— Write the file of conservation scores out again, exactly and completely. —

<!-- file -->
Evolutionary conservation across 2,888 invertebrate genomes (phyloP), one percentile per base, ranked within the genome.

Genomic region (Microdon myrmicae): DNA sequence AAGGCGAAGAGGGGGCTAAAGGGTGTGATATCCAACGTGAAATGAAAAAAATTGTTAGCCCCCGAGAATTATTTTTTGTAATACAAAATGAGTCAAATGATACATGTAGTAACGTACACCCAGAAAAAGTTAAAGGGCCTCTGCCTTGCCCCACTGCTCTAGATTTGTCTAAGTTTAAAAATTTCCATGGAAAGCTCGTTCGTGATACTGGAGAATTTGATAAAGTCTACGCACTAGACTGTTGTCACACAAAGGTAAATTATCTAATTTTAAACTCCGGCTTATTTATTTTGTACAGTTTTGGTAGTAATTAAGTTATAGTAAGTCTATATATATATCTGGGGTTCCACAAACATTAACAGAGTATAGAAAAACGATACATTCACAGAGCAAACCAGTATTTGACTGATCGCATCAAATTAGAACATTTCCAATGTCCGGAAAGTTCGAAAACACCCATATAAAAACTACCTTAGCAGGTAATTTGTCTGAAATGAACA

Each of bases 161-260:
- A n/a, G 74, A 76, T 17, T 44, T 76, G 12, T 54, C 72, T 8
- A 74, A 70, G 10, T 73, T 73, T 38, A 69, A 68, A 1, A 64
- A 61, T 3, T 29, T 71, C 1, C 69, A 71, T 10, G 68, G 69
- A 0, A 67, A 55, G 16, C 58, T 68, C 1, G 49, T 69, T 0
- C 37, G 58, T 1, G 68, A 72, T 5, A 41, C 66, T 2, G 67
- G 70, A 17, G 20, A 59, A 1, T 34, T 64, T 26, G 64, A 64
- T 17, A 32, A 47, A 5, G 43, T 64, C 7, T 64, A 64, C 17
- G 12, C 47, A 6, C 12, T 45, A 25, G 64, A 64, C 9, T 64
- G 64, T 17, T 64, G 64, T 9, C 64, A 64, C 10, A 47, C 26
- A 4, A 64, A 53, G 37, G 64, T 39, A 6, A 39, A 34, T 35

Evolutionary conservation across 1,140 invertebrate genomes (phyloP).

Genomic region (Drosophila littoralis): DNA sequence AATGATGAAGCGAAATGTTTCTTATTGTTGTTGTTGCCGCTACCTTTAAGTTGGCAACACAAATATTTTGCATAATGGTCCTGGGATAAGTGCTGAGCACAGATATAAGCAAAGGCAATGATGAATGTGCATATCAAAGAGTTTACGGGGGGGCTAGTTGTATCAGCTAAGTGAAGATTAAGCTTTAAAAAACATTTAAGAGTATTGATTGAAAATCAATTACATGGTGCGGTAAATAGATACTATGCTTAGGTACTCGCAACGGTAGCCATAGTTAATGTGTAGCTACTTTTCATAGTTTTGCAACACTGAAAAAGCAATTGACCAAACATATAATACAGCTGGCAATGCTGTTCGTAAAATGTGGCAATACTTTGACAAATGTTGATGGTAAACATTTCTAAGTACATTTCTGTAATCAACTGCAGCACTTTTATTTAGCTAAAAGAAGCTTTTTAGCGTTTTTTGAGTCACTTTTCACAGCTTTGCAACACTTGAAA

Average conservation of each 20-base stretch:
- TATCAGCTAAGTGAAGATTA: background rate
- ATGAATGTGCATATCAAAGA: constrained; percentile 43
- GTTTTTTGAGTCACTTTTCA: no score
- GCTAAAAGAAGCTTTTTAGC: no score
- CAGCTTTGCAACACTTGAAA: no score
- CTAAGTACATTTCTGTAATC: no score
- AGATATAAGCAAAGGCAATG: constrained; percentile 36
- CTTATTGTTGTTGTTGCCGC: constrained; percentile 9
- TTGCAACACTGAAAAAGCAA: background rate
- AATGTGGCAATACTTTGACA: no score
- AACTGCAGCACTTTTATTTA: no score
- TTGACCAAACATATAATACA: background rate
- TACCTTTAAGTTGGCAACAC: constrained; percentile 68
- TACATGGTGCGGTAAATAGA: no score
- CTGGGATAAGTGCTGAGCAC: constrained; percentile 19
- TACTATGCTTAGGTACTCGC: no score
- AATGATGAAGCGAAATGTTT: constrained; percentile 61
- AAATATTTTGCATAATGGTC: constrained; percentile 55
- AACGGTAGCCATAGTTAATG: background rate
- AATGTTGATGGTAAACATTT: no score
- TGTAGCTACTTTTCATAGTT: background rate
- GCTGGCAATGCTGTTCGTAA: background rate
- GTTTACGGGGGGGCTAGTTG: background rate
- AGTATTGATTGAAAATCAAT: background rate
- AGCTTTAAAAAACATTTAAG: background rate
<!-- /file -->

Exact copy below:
Evolutionary conservation across 2,888 invertebrate genomes (phyloP), one percentile per base, ranked within the genome.

Genomic region (Microdon myrmicae): DNA sequence AAGGCGAAGAGGGGGCTAAAGGGTGTGATATCCAACGTGAAATGAAAAAAATTGTTAGCCCCCGAGAATTATTTTTTGTAATACAAAATGAGTCAAATGATACATGTAGTAACGTACACCCAGAAAAAGTTAAAGGGCCTCTGCCTTGCCCCACTGCTCTAGATTTGTCTAAGTTTAAAAATTTCCATGGAAAGCTCGTTCGTGATACTGGAGAATTTGATAAAGTCTACGCACTAGACTGTTGTCACACAAAGGTAAATTATCTAATTTTAAACTCCGGCTTATTTATTTTGTACAGTTTTGGTAGTAATTAAGTTATAGTAAGTCTATATATATATCTGGGGTTCCACAAACATTAACAGAGTATAGAAAAACGATACATTCACAGAGCAAACCAGTATTTGACTGATCGCATCAAATTAGAACATTTCCAATGTCCGGAAAGTTCGAAAACACCCATATAAAAACTACCTTAGCAGGTAATTTGTCTGAAATGAACA

Each of bases 161-260:
- A n/a, G 74, A 76, T 17, T 44, T 76, G 12, T 54, C 72, T 8
- A 74, A 70, G 10, T 73, T 73, T 38, A 69, A 68, A 1, A 64
- A 61, T 3, T 29, T 71, C 1, C 69, A 71, T 10, G 68, G 69
- A 0, A 67, A 55, G 16, C 58, T 68, C 1, G 49, T 69, T 0
- C 37, G 58, T 1, G 68, A 72, T 5, A 41, C 66, T 2, G 67
- G 70, A 17, G 20, A 59, A 1, T 34, T 64, T 26, G 64, A 64
- T 17, A 32, A 47, A 5, G 43, T 64, C 7, T 64, A 64, C 17
- G 12, C 47, A 6, C 12, T 45, A 25, G 64, A 64, C 9, T 64
- G 64, T 17, T 64, G 64, T 9, C 64, A 64, C 10, A 47, C 26
- A 4, A 64, A 53, G 37, G 64, T 39, A 6, A 39, A 34, T 35

Evolutionary conservation across 1,140 invertebrate genomes (phyloP).

Genomic region (Drosophila littoralis): DNA sequence AATGATGAAGCGAAATGTTTCTTATTGTTGTTGTTGCCGCTACCTTTAAGTTGGCAACACAAATATTTTGCATAATGGTCCTGGGATAAGTGCTGAGCACAGATATAAGCAAAGGCAATGATGAATGTGCATATCAAAGAGTTTACGGGGGGGCTAGTTGTATCAGCTAAGTGAAGATTAAGCTTTAAAAAACATTTAAGAGTATTGATTGAAAATCAATTACATGGTGCGGTAAATAGATACTATGCTTAGGTACTCGCAACGGTAGCCATAGTTAATGTGTAGCTACTTTTCATAGTTTTGCAACACTGAAAAAGCAATTGACCAAACATATAATACAGCTGGCAATGCTGTTCGTAAAATGTGGCAATACTTTGACAAATGTTGATGGTAAACATTTCTAAGTACATTTCTGTAATCAACTGCAGCACTTTTATTTAGCTAAAAGAAGCTTTTTAGCGTTTTTTGAGTCACTTTTCACAGCTTTGCAACACTTGAAA

Average conservation of each 20-base stretch:
- TATCAGCTAAGTGAAGATTA: background rate
- ATGAATGTGCATATCAAAGA: constrained; percentile 43
- GTTTTTTGAGTCACTTTTCA: no score
- GCTAAAAGAAGCTTTTTAGC: no score
- CAGCTTTGCAACACTTGAAA: no score
- CTAAGTACATTTCTGTAATC: no score
- AGATATAAGCAAAGGCAATG: constrained; percentile 36
- CTTATTGTTGTTGTTGCCGC: constrained; percentile 9
- TTGCAACACTGAAAAAGCAA: background rate
- AATGTGGCAATACTTTGACA: no score
- AACTGCAGCACTTTTATTTA: no score
- TTGACCAAACATATAATACA: background rate
- TACCTTTAAGTTGGCAACAC: constrained; percentile 68
- TACATGGTGCGGTAAATAGA: no score
- CTGGGATAAGTGCTGAGCAC: constrained; percentile 19
- TACTATGCTTAGGTACTCGC: no score
- AATGATGAAGCGAAATGTTT: constrained; percentile 61
- AAATATTTTGCATAATGGTC: constrained; percentile 55
- AACGGTAGCCATAGTTAATG: background rate
- AATGTTGATGGTAAACATTT: no score
- TGTAGCTACTTTTCATAGTT: background rate
- GCTGGCAATGCTGTTCGTAA: background rate
- GTTTACGGGGGGGCTAGTTG: background rate
- AGTATTGATTGAAAATCAAT: background rate
- AGCTTTAAAAAACATTTAAG: background rate